Photographer Joanna Johnston’s “Here. This is what I feel” exhibit shows how hospital design works against its healing mission. Photo by Michael Swan

Bringing the human back into hospital design

By 
  • June 13, 2015

TORONTO - People go to hospital in the hope of feeling better. But if patients are welcomed into a forbidding, institutional room with a strange bed, fluorescent lights and cold, hard floor, what then?

Toronto’s St. Joseph’s Hospital, with the second busiest mental health emergency room in the province, has begun thinking about how architecture could, or rather should, promote healing. The beat-up old ward that serves as both detox and mental health emergency room for about 6,500 patients a year is overdue for an update. The hospital foundation is trying to raise a modest $1.65 million to expand and enhance its mental health emergency services unit. To kick off the campaign, a unique photo exhibit, “Here. This is what I feel,” at Toronto’s Gladstone Hotel gave people a glimpse into what mental health care looks and feels like.

Photographer Joanna Johnston is uniquely qualified for the project. She’s the daughter of a hospital architect who began her career as an architect specializing in health care. The exhibition she put together June 4 and 5 at the Gladstone does more than document the inside of the hospital. It critiques how hospital design works against the healing mission of the institution.

“Hospitals have become almost the end of design. There’s no design in the hospital,” said Johnston. “There’s design for clinical function. There’s design for safety. But there isn’t design for humans to actually be human.”

Before Johnston began photographing, she spent three or four days hanging around the unit, getting a feel for the place and the people. Since the project was about the architecture, she decided against photographing people. But to explain how the architecture relates to patients, she interviewed seven volunteers — asking them about their feelings when they entered the hospital unit and the place where they feel most safe, comfortable and cared for. Johnston then photographed that most comforting place. Johnston’s photos contrast the hospital with the volunteer patients’ most comforting place by insetting pictures of these warm, cozy places in giant prints of hospital rooms and wards.

Unsurprisingly, none of the volunteers for Johnston’s photography project named the hospital as their safe and comforting place. Almost all chose their homes and private bedrooms, often describing the view out their windows.

In contrast, windows on the mental health emergency services unit are glazed, so that there are no views and only muted light from outside.

“I think something happened between the 1930s and 2000 in hospital design, where it transitioned from simpler ways of understanding healing in terms of having access to fresh air, light, the nursing staff, to we close it down, we put in mechanical systems to circulate the air, we keep it clean, we keep it functional, we keep it sterile,” Johnston said.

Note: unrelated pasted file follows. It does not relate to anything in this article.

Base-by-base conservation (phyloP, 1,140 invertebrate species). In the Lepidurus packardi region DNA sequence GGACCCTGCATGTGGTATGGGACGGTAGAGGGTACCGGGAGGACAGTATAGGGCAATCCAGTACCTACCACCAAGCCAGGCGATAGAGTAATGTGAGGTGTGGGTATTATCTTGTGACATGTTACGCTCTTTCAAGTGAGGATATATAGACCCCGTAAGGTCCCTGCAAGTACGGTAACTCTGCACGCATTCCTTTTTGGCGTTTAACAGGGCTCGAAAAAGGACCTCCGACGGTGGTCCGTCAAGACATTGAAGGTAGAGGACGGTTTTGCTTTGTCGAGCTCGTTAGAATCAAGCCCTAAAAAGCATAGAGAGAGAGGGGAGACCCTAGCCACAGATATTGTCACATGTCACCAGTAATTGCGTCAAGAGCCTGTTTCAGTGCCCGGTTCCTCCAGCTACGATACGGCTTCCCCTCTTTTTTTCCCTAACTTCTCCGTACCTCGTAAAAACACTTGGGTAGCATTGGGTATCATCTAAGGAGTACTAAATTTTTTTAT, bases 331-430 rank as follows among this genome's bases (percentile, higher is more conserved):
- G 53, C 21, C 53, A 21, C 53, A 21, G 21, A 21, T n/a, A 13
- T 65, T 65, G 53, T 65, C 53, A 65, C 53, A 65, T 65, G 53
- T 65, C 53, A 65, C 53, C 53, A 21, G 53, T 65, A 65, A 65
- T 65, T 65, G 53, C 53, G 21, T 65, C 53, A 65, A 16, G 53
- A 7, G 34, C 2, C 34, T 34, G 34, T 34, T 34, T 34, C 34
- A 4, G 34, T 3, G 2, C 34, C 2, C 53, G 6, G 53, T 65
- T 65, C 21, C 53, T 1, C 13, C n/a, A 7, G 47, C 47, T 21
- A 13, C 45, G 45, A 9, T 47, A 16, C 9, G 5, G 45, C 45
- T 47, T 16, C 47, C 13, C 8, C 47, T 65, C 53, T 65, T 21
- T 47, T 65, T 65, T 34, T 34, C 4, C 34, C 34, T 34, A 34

The foundation board at St. Joseph’s wants to break that pattern, said board member Louise Hucal. Good design, more human and less forbidding design is not a frill and need not cost a lot more, she said.

“We’re just going to put the patient back at the table (in the design process),” said Hucal.

St. Joseph’s mental health emergency unit was originally designed to take six to eight patients at a time. In recent years it has been slammed with as many as 20 at a time. Staff now limit intake to 12.

One of the issues is both patient and staff safety. Where mental health emergency units have been thoughtfully renovated and redesigned, violent incidents have dramatically decreased. Better architecture and a more comforting environment can go a long way to diffusing the anxiety and fear most patients are bound to feel when they check themselves in for treatment of addictions, suicidal thoughts, manic episodes and more.

“It’s not to say it should be the Shangri La,” said Johnston. “Maybe you could have a room where you could have a blind with a window, a light we could turn on and off, a place where the floors are warm so your feet aren’t cold.”

Hospitals have to rethink how the environment is a stimulant for mental health patients, she said.

“Hospital design has been geared around the idea that if you put nothing in the space that’s better than if you add something,” Johnston said. “Because someone might react  to something. But I think what is actually happening is the opposite. People’s anxiety rises in the absence of any articulated dimension.”

It’s always a tough sell for mental health, say Hulac and Johnston. Raising money for cancer or high tech surgical and diagnostic equipment never seems to be a problem. There’s no sexy, high-tech equipment to sell to donors when it comes to mental health care.

“Mental health doesn’t have any medical equipment requirements,” points out Johnston. “They have people and they have a building. There’s no impetus in terms of funding to get any money to renovate. Because it works — it works on paper. There are spaces for people to be treated. There are walls, there are doors. Treat them. But that’s very different from saying the building is actually going to be helping in the treatment of these patients.”

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